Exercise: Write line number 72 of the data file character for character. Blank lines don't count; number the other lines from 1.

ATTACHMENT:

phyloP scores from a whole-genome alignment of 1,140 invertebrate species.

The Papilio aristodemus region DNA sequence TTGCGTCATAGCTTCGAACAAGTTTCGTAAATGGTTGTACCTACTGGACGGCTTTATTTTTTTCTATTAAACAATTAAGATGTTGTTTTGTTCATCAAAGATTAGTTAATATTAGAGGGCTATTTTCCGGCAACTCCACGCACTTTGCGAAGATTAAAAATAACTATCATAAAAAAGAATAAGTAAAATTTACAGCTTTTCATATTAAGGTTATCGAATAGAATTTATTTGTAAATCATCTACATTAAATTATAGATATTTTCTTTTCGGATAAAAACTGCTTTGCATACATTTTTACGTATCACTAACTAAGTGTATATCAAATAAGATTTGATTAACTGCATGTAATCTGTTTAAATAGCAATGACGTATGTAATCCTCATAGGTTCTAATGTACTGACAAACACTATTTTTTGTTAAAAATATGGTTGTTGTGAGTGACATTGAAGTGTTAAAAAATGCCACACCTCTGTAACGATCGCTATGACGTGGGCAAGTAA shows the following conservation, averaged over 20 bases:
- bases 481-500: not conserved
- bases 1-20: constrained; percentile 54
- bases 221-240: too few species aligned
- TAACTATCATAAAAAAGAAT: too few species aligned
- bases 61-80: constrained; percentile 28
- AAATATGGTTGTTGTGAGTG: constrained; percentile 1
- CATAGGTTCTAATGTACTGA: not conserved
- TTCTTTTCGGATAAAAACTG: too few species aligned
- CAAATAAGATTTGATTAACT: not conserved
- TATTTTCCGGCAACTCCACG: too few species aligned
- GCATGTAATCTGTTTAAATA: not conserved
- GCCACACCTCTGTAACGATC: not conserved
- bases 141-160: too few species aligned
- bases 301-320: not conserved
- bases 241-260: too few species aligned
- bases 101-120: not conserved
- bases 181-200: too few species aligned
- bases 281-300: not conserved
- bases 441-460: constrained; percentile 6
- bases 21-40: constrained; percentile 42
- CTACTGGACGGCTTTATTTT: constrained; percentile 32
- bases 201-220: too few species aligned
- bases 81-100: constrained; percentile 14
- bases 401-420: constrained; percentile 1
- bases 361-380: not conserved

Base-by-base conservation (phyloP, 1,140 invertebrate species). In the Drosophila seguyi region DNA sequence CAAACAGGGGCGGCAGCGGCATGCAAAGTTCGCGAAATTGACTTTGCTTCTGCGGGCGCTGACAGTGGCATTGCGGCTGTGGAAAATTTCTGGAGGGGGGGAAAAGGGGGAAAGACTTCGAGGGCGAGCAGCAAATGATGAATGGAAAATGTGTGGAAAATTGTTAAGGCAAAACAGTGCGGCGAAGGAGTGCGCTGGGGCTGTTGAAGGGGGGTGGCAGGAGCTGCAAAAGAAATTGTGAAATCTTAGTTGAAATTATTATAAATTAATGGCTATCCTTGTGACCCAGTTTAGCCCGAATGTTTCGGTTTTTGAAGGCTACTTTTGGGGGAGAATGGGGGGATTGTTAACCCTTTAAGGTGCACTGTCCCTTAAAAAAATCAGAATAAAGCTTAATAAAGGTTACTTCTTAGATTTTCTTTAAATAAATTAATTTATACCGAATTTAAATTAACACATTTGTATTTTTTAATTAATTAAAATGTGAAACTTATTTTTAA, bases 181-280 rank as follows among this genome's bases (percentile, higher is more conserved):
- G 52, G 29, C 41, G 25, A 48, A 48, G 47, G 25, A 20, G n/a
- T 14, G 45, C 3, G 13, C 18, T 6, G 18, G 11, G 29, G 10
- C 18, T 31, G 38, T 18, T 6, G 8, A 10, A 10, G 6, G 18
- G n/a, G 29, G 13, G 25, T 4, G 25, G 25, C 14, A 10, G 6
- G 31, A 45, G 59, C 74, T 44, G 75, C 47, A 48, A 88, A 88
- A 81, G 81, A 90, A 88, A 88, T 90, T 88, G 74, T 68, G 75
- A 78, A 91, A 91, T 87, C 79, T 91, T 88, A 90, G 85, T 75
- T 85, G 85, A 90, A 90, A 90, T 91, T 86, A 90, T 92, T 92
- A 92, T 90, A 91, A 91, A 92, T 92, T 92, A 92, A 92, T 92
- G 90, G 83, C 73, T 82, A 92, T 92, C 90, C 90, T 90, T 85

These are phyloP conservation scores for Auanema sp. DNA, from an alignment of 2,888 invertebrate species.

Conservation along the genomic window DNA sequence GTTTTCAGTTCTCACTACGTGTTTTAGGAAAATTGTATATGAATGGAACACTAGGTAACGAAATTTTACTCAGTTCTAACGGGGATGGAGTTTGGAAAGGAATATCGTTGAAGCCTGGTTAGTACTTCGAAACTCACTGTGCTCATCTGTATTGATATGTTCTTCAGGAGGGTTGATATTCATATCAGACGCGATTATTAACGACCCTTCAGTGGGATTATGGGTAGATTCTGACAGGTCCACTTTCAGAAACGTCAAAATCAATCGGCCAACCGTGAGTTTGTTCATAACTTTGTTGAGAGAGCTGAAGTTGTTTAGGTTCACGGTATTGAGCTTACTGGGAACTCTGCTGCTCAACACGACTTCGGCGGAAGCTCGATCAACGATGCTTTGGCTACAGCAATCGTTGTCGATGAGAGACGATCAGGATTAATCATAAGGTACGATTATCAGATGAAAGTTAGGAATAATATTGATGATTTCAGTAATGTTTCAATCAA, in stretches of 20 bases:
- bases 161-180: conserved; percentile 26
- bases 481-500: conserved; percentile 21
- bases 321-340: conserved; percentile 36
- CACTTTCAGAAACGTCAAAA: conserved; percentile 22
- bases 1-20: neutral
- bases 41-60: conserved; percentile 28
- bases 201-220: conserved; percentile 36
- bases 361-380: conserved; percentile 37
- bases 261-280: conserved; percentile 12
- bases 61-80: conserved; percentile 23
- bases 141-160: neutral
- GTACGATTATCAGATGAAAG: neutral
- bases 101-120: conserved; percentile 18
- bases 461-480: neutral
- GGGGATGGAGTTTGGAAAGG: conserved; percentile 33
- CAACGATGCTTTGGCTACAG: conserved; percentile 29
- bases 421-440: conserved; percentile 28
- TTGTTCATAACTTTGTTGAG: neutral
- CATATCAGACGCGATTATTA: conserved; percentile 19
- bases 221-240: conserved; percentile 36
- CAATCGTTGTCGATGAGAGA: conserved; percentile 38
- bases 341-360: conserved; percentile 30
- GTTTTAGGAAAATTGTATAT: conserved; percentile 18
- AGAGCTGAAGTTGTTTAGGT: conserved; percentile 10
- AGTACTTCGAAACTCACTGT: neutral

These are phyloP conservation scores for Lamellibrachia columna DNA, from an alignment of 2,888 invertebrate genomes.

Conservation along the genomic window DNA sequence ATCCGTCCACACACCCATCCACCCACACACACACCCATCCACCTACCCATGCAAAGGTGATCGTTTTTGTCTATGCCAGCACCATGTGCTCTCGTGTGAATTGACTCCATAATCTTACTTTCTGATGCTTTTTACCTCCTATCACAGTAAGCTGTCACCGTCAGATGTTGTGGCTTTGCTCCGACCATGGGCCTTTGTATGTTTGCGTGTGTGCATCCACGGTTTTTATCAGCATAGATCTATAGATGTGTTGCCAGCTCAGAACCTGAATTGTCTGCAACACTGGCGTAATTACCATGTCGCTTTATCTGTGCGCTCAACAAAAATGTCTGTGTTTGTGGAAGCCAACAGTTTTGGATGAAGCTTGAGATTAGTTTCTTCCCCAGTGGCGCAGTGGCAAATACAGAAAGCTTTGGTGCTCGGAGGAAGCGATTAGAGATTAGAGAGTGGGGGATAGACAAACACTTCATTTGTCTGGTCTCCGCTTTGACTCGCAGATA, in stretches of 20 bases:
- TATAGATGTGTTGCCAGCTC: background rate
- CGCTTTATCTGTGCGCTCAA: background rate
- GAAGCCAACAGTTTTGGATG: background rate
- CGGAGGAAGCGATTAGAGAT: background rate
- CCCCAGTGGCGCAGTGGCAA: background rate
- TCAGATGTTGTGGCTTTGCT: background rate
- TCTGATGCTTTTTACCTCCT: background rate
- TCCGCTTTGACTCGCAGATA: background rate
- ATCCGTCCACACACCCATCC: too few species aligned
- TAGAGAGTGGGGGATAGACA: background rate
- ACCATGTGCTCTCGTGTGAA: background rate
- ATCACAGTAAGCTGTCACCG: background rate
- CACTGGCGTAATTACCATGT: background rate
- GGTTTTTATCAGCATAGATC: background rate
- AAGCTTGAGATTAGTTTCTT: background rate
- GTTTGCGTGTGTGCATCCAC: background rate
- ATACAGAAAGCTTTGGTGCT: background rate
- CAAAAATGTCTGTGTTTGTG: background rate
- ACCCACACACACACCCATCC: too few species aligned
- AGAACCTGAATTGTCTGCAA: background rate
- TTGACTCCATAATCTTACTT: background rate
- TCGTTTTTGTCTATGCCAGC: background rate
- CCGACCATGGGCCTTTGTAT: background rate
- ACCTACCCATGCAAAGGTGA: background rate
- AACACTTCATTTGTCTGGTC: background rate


- CCCCAGTGGCGCAGTGGCAA: background rate